A common question we get at St. Lawrence Dentistry is about how we calculate the maximum dose for local anesthetics. Our most common anesthetic used at our office are lidocaine and articaine, and they both have a maximum dosage of 7mg/kg. When you see a percentage listed on a local anesthetic carpule, this is in the units grams/100ml. Hence 2% lidocaine has 20mg/ml, and each cartridge has 1.8ml. Accordingly, for a 25kg child, the max dose would be calculated as follows.
- Max dose is 7mg/kg
- 7mg x 25kg=175mg
- 2% lido has 20mg/ml
- 175mg/ 20mg/ml=8.75ml
- 8.75ml/1.8ml=4.86 cartridges
One rare complication of local anesthetics is parasthesia. It is a partial loss of sensation and associated with a burning, tingling feeling and usually resolves in 4-6 weeks. Local anesthetics containing 4% solutions have a higher percentage of paresthesia. Hence, at St. Lawrence Dentistry, we mainly use a 2% solution.
Hematomas are another rare complication for anesthetics and result from leakage of blood from vessels into the tissue. Statistics have shown that the most likely instance for this to happen is after the dentist gives a “PSA nerve block” – an injection to numb your upper teeth. These usually heal with discoloration, and most of the time, no further treatment is needed.
If a patient has a hematoma, we generally will advise the following: Apply ice for the next 6 hours 15 mins on 15 off. Avoid aspirin or and non-steroidal anti-inflammatory medications as they may cause bleeding.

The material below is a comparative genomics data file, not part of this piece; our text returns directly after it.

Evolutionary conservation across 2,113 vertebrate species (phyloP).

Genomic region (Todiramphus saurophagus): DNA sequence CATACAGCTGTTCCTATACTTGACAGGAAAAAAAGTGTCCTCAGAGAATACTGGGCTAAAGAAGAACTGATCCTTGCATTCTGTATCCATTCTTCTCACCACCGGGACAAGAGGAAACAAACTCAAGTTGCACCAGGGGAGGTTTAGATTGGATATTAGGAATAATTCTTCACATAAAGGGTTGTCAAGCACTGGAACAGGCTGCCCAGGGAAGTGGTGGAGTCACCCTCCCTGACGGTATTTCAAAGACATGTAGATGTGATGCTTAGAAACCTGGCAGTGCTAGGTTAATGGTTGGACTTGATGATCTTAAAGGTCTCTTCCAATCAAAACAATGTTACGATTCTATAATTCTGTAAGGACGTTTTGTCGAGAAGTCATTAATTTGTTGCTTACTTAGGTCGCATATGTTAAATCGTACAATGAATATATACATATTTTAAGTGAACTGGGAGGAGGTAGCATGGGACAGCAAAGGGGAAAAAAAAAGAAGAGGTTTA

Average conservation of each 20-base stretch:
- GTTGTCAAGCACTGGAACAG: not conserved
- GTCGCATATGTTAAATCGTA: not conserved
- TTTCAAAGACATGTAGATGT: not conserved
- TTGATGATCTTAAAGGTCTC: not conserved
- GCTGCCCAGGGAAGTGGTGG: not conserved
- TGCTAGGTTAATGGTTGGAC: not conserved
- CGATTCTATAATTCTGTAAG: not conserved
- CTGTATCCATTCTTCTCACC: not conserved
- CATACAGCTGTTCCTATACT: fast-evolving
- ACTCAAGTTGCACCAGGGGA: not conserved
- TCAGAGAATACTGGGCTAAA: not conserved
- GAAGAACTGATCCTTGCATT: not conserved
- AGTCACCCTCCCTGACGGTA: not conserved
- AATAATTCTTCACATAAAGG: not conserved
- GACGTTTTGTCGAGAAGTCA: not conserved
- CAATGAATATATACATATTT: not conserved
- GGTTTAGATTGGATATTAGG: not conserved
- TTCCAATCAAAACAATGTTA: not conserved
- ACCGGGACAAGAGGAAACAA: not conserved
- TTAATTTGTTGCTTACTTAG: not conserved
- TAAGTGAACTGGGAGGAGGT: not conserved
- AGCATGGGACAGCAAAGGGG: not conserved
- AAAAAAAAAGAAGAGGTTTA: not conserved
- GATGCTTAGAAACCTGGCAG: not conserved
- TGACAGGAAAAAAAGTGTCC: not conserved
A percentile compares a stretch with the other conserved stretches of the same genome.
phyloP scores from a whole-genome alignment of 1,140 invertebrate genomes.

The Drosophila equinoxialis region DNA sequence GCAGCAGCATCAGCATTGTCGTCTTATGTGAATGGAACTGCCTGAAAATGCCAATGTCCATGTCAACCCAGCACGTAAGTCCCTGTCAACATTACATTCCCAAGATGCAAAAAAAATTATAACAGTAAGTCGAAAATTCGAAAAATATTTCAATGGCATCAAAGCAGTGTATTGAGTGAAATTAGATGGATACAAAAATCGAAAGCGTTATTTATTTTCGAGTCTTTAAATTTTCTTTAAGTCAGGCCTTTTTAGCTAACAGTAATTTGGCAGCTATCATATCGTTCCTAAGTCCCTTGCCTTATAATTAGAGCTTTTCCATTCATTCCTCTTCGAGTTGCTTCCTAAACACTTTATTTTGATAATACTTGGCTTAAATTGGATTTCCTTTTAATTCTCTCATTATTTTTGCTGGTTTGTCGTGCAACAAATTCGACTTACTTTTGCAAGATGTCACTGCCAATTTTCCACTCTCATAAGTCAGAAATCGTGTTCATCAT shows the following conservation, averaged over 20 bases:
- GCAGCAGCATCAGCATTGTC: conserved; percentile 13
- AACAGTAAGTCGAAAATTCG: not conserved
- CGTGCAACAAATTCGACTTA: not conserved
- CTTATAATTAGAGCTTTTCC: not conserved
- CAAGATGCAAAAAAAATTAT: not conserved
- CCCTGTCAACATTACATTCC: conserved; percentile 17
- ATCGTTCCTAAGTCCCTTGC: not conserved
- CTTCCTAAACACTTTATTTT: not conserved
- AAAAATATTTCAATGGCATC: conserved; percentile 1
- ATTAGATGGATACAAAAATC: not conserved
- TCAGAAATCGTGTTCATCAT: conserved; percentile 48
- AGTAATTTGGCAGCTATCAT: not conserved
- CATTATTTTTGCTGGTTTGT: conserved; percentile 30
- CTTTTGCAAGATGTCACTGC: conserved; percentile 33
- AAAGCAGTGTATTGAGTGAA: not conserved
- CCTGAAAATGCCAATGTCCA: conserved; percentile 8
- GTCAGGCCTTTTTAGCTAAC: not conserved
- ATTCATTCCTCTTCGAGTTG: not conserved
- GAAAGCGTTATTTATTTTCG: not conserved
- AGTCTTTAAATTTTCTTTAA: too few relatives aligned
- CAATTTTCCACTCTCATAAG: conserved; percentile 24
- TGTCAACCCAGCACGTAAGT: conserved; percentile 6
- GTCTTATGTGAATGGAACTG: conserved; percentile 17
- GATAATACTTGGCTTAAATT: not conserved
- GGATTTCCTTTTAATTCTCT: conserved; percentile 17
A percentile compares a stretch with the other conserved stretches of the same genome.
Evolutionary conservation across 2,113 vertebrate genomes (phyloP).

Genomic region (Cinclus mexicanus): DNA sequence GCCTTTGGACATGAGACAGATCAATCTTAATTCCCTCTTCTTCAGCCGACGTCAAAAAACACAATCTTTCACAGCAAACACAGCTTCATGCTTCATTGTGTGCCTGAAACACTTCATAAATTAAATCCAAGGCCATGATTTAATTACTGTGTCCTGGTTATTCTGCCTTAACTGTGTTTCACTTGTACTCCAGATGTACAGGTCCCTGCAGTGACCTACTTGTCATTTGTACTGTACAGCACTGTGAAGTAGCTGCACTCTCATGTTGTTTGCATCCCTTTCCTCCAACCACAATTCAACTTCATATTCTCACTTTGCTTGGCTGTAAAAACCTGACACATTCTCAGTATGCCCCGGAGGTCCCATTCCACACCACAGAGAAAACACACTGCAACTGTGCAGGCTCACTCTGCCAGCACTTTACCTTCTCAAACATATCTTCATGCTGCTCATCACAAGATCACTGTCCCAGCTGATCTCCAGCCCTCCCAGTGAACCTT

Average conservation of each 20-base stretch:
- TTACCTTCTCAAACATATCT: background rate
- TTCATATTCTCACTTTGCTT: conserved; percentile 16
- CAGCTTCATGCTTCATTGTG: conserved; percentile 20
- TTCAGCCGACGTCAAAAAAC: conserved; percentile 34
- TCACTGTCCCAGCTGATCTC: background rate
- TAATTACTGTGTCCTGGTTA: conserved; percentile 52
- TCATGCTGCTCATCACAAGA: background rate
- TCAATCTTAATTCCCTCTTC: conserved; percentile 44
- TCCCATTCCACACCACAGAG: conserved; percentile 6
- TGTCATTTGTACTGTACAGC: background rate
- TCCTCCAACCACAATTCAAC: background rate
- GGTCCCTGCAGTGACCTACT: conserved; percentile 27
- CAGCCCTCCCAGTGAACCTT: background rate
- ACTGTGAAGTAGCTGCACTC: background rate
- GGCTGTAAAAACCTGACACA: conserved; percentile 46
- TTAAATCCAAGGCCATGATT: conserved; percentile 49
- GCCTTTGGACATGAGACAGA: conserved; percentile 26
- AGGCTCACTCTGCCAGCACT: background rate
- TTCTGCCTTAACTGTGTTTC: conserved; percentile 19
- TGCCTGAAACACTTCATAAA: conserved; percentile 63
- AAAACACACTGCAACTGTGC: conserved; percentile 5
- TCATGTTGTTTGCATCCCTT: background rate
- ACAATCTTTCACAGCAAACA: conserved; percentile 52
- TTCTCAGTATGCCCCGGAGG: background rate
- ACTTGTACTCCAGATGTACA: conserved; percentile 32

Trismus is another rare anesthetic complication and is a motor disturbance of the trigeminal nerve characterized by the inability to open the mouth. The muscle mostly affected is called the “middle pterygoid”.
If you have trismus, the treatment we sometimes recommend will be: Place hot moist towels 20mins on/10min off, use analgesics, and practice opening and closing. In this instance, we have found ibuprofen 600mg strength is helpful.
Epinephrine is contained in many local anesthetics and decreases the local absorption rate into the cardiovascular system. Hence less chance of toxicity. It also reduces bleeding, increases the duration of action of the local. Epinephrine does react with medications, especially beta-blockers, tricyclic antidepressants, and amphetamines. Generally, this will manifest as an increase in blood pressure and heart rate.
If we have any concerns about this happening, we will lower the dose of epinephrine used. We will generally use below 2 “carpules” of 1:200k epinephrine for our patients with cardiovascular issues.
St. Lawrence Dentistry will do everything possible to make your dental appointment comfortable with the help of local anesthetics. If you have any questions about their interesting chemistry please let us know.
References: University of Toronto, Faculty of Dentistry online Lecture series 2018.
Glossary of Terms
- Nerve: a fiber in the body which transmits impulses of sensation to the brain.
- Action potential: the change in electrical potential associated with the passage of a nerve impulse.
- Sodium channel: a channel in a cell that allows electrical signals to pass through.
- Cell: the smallest unit of a living being.
- Depolarization: a shift in electrical charge distribution within a cell.
- pH: a measure of acidity level.
- Ionization: The addition or removal of electrons from an atom.
- Physiological pH: the pH which prevails in the human body
- Endogenous neurotransmitter: chemical messengers which transmit signals from nerve to a cell.
- Syncope: the temporary loss of consciousness caused by a fall in blood pressure.
- Epinephrine: the drug form of the hormone adrenaline (which the body produces on its own).
- pKa: a value that indicates how well an acid will dissolve in water.